Effective Now! Precautions for Enterprises subject to the California Consumer Privacy Act (Taiwan)

Jhen-Yi Chen, Yuki Chiang and Jaime Cheng (California Attorney)[1]

I. Introduction

The California Consumer Privacy Act (hereinafter, the “CCPA”) was passed in November 2018 and, with a number of amendments, became effective on January 1, 2020.[2] The CCPA applies to for-profit entities, including non-U.S. companies, that meet the thresholds listed in the act.

Taiwan companies conducting business internationally will very likely find themselves transacting business involving California – the largest economy in the United States and the 5th largest in the world[3].  Given that businesses today regularly collect and use personal information and the broad scope of the CCPA, this article will provide an overview of the thresholds to determine whether an enterprise is a subject to the CCPA, the key provisions of the CCPA, and measures that businesses subject to the CCPA should consider.  In our next article of the data protection series, we will provide a review of the current Taiwan data protection laws as a comparison.

II. Scope of Application

The CCPA applies to any for-profit entities, whether or not incorporated in California, that does business in the State of California, and any entity that controls the for-profit entity or is controlled by such entity and shares common branding with such entity, and satisfies in any of the following thresholds (“Regulated Entities“):[4]

1. Has annual gross revenues in excess of US$25 million;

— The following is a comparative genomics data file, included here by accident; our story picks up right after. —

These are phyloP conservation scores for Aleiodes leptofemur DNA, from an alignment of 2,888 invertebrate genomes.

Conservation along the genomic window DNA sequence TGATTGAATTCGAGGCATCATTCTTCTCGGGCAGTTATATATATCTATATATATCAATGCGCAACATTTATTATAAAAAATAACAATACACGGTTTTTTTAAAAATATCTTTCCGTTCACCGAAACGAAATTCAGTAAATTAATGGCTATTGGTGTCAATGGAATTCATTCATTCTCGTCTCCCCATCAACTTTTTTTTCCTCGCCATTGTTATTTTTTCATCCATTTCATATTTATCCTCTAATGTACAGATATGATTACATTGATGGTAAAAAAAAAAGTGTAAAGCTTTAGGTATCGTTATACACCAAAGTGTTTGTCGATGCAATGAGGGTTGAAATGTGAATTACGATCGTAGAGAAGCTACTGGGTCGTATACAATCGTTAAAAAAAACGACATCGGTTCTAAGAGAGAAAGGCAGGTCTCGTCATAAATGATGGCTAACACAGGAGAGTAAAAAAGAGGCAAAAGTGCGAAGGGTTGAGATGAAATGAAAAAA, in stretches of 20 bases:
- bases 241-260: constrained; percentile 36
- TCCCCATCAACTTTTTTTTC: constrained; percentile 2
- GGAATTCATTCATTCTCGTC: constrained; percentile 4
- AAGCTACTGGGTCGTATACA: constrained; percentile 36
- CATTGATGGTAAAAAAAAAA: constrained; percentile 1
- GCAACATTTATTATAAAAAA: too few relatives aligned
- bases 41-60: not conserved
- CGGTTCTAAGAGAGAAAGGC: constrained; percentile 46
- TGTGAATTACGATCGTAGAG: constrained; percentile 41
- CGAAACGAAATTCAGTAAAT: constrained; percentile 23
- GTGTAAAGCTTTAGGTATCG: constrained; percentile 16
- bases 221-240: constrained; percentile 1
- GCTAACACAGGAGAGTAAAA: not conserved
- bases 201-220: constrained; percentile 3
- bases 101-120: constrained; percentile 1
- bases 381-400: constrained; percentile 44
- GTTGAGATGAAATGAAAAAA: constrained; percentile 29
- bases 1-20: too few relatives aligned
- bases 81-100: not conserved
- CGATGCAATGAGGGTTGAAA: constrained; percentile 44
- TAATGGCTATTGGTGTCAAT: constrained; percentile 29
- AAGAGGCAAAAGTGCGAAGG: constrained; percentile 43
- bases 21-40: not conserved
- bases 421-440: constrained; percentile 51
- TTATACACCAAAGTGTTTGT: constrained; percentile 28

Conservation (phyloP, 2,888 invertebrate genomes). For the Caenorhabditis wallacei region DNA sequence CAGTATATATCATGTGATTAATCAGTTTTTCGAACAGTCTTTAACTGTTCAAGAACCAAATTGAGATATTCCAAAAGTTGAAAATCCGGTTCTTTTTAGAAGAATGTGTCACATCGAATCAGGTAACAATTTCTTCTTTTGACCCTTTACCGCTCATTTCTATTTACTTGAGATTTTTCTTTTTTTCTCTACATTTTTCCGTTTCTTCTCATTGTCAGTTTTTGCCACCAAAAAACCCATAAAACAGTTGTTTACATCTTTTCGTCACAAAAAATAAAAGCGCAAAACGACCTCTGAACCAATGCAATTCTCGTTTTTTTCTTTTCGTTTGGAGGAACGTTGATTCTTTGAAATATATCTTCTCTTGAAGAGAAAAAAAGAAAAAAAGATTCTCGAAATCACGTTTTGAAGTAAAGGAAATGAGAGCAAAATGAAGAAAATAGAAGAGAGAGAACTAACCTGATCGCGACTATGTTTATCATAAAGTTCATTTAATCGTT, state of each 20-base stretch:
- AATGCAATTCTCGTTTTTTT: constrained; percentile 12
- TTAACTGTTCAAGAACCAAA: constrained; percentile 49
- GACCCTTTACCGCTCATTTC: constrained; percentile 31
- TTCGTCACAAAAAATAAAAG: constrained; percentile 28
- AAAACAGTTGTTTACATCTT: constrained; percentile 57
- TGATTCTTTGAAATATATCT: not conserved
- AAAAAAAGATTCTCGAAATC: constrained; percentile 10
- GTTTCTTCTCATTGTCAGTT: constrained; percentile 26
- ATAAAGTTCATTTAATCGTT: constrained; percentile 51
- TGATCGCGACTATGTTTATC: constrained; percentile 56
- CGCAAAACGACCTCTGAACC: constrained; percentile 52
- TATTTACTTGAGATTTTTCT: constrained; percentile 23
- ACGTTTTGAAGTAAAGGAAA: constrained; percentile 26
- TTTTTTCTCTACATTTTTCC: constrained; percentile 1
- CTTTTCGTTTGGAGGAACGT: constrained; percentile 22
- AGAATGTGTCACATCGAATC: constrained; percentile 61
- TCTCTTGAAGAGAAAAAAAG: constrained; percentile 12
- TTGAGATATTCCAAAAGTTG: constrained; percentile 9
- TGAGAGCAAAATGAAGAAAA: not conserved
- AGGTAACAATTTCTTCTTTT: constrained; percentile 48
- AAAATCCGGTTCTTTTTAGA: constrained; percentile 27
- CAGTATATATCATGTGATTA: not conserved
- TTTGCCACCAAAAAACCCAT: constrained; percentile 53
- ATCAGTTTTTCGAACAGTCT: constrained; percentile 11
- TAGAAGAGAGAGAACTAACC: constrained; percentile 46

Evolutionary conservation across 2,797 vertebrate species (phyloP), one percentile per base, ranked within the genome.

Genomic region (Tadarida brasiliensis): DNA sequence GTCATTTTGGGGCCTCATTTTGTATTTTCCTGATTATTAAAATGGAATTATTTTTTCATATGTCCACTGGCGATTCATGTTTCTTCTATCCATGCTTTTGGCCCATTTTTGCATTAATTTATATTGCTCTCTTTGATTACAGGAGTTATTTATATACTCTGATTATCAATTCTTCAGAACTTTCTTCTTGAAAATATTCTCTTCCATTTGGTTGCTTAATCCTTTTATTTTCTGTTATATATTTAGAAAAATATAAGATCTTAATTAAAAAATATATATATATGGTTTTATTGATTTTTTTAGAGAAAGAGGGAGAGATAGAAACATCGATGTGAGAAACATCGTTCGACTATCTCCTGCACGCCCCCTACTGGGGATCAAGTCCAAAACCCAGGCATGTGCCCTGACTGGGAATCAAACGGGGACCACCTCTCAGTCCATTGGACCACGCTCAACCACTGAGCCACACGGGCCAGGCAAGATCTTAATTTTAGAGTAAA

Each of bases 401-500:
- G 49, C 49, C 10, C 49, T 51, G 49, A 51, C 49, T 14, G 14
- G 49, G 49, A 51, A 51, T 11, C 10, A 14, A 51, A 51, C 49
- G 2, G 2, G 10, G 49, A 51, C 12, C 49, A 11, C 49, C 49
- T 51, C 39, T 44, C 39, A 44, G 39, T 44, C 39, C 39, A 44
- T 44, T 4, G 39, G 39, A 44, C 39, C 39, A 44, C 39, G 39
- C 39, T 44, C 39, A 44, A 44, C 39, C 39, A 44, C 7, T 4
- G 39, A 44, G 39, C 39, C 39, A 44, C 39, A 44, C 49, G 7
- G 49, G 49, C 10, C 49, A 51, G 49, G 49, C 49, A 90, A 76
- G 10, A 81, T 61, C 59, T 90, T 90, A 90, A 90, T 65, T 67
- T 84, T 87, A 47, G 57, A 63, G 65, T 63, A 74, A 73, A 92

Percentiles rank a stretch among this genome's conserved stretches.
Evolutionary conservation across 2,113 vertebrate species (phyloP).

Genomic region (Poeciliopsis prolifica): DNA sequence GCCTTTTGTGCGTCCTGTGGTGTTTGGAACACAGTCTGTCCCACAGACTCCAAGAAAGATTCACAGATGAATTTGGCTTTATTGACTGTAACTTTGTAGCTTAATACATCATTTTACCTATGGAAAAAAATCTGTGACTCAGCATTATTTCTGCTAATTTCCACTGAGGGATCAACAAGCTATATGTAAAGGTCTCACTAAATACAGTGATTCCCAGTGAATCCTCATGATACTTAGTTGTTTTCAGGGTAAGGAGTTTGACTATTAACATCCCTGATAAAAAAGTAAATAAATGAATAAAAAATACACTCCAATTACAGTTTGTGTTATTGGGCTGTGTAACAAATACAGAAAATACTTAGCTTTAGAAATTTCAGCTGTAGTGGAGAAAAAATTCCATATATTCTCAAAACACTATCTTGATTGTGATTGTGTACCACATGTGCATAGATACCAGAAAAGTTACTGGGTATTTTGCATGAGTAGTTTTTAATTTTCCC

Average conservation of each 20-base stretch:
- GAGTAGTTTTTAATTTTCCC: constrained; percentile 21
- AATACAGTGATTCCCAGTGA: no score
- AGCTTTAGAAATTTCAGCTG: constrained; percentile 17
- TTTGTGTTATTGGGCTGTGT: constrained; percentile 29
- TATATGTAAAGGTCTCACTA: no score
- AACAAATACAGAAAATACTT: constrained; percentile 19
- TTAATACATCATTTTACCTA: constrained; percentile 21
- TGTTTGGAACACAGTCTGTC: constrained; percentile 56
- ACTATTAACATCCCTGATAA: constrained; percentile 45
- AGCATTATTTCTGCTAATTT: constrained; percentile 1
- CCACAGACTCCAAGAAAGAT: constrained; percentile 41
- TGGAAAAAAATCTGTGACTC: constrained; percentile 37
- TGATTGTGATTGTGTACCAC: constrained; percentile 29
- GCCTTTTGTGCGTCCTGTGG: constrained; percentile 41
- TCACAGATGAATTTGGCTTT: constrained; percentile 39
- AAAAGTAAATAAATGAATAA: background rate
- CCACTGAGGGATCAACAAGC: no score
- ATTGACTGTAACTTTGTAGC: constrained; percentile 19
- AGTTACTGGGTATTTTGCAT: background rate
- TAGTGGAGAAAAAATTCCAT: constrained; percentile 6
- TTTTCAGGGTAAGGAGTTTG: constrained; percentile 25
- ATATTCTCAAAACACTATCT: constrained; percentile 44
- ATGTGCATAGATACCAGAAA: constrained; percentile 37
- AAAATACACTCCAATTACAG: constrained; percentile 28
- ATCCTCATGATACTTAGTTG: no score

2. Annually buys, receives, sells or shares for commercial purposes the personal information of 50,000 or more consumers (i.e., natural persons who are California residents), households, or devices; or

3. Derives 50% or more of its annual revenues from selling consumers’ personal information.

III. Key Provisions

1. The rights of consumers under the CCPA includes, but is not limited to, the following:

(1) Right to Information. A consumer has the right to request a Regulated Entity that collects personal information about the consumer to disclose, and such Regulated Entities shall disclose, free of charge, specific information and categories of personal information collected about the consumer and categories of the sources, of the business/commercial purpose of such collection, and of third parties with which Regulated Entities share such information.[5]

(2) Right to Deletion. A consumer may request a business to delete his/her personal information and, unless an exception applies (e.g., fulfillment of contractual obligations for which the personal information was collected, comply with legal obligation, research conducted further public interest, etc.), the businesses shall delete the consumers’ personal information in their possession and instruct relevant service providers to do the same.[6]